Nineteen champions were honoured for their outstanding, eco-friendly initiatives on Friday.
Three organisations were conferred the prestigious President’s Award for the Environment.
Four were awarded the Public Utilities Board’s (PUB) Watermark Award reserved for achievements in the area of water sustainability and 12 others received the National Environment Agency’s EcoFriend Award for their contributions towards environmental protection.
President Tony Tan Keng Yam gave out the awards at a ceremony at the Istana.
The four PUB’s Watermark Award winners include Bukit View Secondary School, Mr Terence Kam, Anchor Green Primary School, and the Singapore Corporation of Rehabilitative Enterprises (SCORE).
The 12 EcoFriend Award recipients include Ms Masayo Hada, Mr Tan Hang Cheong, Ms Tan Pau Cheng, Ms Khong Sow Cheng, Ms Yee Kai Ling, Ms Fuziah Bte Muhamad Taha, Mr See Boon Tiam, Ms Teng Siew Lee, Mr Hu Ching, Ms Tan Wei Rui, Mr Quek Baifeng, and Ms Teh Yi Ying.
The theme uniting the winners of this year’s Environment and Water Awards is that all Singaporeans must play a part in keeping Singapore clean and green.
Fuhua Primary School’s principal and EcoFriend recipient, Ms Fuziah Bte Muhamad Taha, said: “Children can be the best teachers because they are so candid. They can go back and tell their parents that their parents are doing the wrong things, and they can be the ones being the role model. I’ve seen children telling their parents to remove the trays from the table at hawker centres.”
Mr Quek Baifeng from Hwa Chong Institution and an EcoFriend recipient said: “Youths can be the catalyst for Singapore to take a big step forward, in terms of issues of cleanliness, issues of climate change. And youths can be spearheading these movements, and encouraging their peers to move forward as one group, in ensuring a better future for Singapore.”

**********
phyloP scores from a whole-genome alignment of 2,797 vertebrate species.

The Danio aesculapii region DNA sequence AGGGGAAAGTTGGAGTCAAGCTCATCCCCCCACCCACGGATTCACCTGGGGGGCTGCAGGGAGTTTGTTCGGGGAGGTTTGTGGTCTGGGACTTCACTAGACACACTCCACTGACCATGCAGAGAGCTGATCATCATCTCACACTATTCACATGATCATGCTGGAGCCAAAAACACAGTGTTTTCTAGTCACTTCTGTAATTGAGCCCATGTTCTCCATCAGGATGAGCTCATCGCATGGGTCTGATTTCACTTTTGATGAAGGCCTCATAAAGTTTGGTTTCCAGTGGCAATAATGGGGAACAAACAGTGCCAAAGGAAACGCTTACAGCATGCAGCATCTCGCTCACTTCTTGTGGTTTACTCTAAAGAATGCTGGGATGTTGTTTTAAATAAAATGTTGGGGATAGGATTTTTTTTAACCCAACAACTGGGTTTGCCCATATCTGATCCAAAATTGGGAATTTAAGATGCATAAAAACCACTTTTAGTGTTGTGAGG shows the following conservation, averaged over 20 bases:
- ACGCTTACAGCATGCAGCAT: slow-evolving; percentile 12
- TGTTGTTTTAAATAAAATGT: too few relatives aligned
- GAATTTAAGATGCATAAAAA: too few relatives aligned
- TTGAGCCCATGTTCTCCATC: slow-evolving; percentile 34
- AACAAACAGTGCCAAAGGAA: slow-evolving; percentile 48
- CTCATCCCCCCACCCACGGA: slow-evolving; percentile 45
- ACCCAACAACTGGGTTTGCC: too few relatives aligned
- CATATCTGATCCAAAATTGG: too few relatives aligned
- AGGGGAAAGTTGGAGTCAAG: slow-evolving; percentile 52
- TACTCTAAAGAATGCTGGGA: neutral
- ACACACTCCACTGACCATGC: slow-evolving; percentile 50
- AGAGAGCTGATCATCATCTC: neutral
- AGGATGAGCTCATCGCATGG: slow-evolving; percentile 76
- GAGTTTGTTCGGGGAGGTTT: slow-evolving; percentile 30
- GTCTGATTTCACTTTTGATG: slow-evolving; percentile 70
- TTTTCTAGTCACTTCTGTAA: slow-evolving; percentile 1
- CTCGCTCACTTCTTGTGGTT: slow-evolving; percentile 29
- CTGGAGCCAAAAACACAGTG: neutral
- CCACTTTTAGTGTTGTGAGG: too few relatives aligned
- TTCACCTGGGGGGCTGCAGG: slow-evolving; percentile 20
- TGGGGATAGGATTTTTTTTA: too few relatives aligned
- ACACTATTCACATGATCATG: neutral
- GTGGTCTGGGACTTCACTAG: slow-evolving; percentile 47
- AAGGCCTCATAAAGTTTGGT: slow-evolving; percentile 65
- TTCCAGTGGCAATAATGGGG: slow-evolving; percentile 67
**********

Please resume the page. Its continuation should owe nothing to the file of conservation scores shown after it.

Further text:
This future must begin from an early age and what a better way to start than with a book on pollution produced by children, with the help of their teachers.
A pupil from Anchor Green Primary School, Rency Likin, said: “The book is about this tree at a wetland – it’s called Nira – and it lives by a river. But then, there’s an evil man who doesn’t really like her, so he decides to kill her by polluting the river. The villagers near where Nira stays find out, and they try to save Nira by getting the evil man to go and clean up the river and apologise to Nira.”
The recipients for the President’s Award for the Environment include HSBC Singapore, Marsiling Secondary School, and Panasonic Asia Pacific Pte Ltd.
Panasonic’s general manager of Environment and External Affairs Group, Low Beng Huat, said: “As a public entity, it’s important to do something to contribute to environmental protection. We always believe that to put environment central to all our business activities, whether it’s product development, manufacturing processes, we’ll try to incorporate these green factors into all these processes.”
The Ministry of Environment and Water Resources hopes the awards will inspire more Singaporeans to get involved in safeguarding the environment.
This article was first published in CNA.